Undergraduate Mit Kotak's award-winning visualization featured in CASC annual brochure

11/17/2022 11:36:40 AM Jessica Raley for ICASU

Illinois Physics undergraduate Mit Kotak displays his first-prize visualization "3D Visualization of Binary Black Hole Merger."
Illinois Physics undergraduate Mit Kotak displays his first-prize visualization "3D Visualization of Binary Black Hole Merger."

Illinois Physics undergraduate student Mit Kotak won first place in the Image of Research competition in the spring of 2022. Now his award-winning image, 3D Visualization of Binary Black Hole Merger” has been selected by the Coalition for Academic Scientific Computation (CASC) for inclusion in their annual brochure.


An education non-profit, CASC comprises more than 100 universities and scientific computing centers, including the National Center for Supercomputing Applications (NCSA) at the University of Illinois Urbana-Champaign. The brochure will be featured in the annual international supercomputing conference, which takes place in Dallas this month.  


Kotak is a member of Illinois Physics and Astronomy Professor Stu Shapiros theoretical astrophysics and general relativity undergraduate research team. Shapiros group specializes in using supercomputers to simulate mergers of compact astrophysical objects—black holes and neutron stars. Scientists at Illinois Physics and elsewhere use these simulations to interpret data from large-scale experiments, including the Laser Interferometer Gravitational Wave Observatory (LIGO). The simulations performed here will be particularly useful for future gravitational wave observations from the planned Laser Interferometer Wave Observatory (LISA) that will be launched from space.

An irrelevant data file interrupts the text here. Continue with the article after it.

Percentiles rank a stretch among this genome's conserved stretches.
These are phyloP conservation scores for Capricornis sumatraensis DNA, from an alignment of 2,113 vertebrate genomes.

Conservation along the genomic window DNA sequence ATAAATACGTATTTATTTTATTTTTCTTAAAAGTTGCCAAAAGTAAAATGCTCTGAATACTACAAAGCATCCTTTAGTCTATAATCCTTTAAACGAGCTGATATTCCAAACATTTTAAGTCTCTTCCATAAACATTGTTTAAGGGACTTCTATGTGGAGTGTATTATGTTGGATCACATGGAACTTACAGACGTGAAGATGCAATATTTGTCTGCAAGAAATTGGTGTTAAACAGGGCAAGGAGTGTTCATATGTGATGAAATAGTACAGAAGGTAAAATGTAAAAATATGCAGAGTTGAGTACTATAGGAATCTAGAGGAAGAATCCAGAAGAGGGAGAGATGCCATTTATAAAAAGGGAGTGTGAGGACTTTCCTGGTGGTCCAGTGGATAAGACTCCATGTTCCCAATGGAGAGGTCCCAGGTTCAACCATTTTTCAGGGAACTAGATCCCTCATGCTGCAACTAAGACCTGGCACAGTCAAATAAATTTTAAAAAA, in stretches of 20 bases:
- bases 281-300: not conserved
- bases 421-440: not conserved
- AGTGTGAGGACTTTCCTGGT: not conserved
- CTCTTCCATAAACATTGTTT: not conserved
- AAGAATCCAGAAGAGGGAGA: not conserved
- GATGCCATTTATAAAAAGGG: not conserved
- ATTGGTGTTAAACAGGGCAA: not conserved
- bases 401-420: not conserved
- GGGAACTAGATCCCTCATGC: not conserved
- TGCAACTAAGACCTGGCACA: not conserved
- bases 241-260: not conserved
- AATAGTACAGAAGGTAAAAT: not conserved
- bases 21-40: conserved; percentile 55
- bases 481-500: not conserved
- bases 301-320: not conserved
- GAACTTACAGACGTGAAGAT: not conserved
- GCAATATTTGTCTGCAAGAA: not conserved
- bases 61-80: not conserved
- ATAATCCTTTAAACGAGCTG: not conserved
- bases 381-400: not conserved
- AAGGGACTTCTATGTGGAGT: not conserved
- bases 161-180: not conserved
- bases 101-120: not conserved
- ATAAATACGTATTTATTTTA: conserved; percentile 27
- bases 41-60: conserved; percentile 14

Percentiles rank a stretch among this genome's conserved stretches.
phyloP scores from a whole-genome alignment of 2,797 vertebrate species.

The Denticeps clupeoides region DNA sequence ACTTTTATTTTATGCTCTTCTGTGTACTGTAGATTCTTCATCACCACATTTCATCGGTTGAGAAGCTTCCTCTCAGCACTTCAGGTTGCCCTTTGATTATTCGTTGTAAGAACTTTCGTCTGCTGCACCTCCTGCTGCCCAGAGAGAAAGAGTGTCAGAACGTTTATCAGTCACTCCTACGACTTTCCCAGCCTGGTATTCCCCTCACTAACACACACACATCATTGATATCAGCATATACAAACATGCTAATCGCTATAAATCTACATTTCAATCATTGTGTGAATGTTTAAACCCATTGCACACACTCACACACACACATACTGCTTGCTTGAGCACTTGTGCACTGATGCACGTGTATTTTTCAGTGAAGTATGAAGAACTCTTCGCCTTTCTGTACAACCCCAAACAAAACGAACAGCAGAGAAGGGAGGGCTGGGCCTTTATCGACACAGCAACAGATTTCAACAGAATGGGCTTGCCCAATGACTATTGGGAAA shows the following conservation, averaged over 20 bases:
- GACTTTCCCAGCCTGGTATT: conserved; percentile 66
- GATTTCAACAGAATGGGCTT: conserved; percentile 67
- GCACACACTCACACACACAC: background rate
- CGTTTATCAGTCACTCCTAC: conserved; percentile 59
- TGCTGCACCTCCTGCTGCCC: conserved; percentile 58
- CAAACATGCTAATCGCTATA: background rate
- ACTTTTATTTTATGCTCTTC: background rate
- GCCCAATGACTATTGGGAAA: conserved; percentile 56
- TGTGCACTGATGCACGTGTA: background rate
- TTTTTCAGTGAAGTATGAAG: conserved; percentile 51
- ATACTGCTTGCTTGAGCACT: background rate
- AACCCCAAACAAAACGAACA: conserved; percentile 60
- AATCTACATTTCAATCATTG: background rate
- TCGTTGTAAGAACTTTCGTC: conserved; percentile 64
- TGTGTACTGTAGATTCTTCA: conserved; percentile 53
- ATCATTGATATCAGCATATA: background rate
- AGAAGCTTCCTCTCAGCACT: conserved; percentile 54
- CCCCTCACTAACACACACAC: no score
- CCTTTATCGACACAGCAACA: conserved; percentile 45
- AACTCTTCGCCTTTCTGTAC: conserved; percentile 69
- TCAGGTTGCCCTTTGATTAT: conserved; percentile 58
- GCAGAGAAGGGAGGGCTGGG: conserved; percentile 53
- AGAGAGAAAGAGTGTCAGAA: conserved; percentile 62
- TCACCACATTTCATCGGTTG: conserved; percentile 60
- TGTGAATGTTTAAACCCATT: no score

Kotaks visualization is based on a computer simulation of two black holes orbiting around one another until they finally collide and merge. A disk of gas swirls around the outside of this binary system.


The motivation for this simulation was to provide information about the gravitational waves, and the electromagnetic counterpart radiation, including the launching of relativistic jets from the poles of the black holes. In particular, the purpose of this simulation was to explore a potential cause of X-shaped galaxies. These galaxies have vast streams of radio waves that shoot out in an X” pattern from the central black hole. Scientists do not fully understand what causes some galaxies to take this shape, though several hypotheses have been developed. 


One hypothesis about what causes X-shaped galaxies is that the spin of the black hole changes after the merger. Kotak says, During the merger, the jets of the individual black holes will induce the emergence of a new jet along the direction of the black hole remnant’s spin. If the spin of the remnant black hole following merger points in a different direction from the spin of the primary black hole prior to merger, the jet direction will change and may exhibit an X-shaped kink."


Shapiros group uses computer simulations to test this hypothesis. To create the image, Kotak and his colleagues used supercomputing resources at NASA Ames Research Center, the Extreme Science and Engineering Discovery Environment (XSEDE), and the Texas Advanced Computing Center (TACC). The key simulations were performed by Shapiro and his collaborators Milton Ruiz and Antonios Tsokaros. Kotak, and his undergraduate research team colleaguesEric Yu, Jinghan Huang, Jing Zhou—were primarily responsible for constructing the visualizations.


Shapiro says, For this simulation we used our Illinois GRMHD’ numerical relativity computer code, which solves Einsteins equations for the gravitational field simultaneously with the equations of relativistic magnetohydrodynamics for the fluid and Maxwells equations for the magnetic field. These equations determine the evolution of the black hole, the gaseous disk, and the magnetic field before, during, and after the merger. Cosmic scenarios like this one provide the essential ingredients for ‘multi-messenger astronomy.’ In this case, electromagnetic radiation from the disk and jet, along with gravitational waves from the black holes orbiting one another, provide two sources of information from the same event.”


Kotak says, “This work has played an important role in shaping my future goals. Having seen how supercomputers can accelerate, or in this case open up research directions that weren’t accessible before, I am now applying to graduate schools with the broad goal of using supercomputing to solve problems in science and engineering.”


The full text of the CASC brochure can be found here. Kotak’s image is on page 14.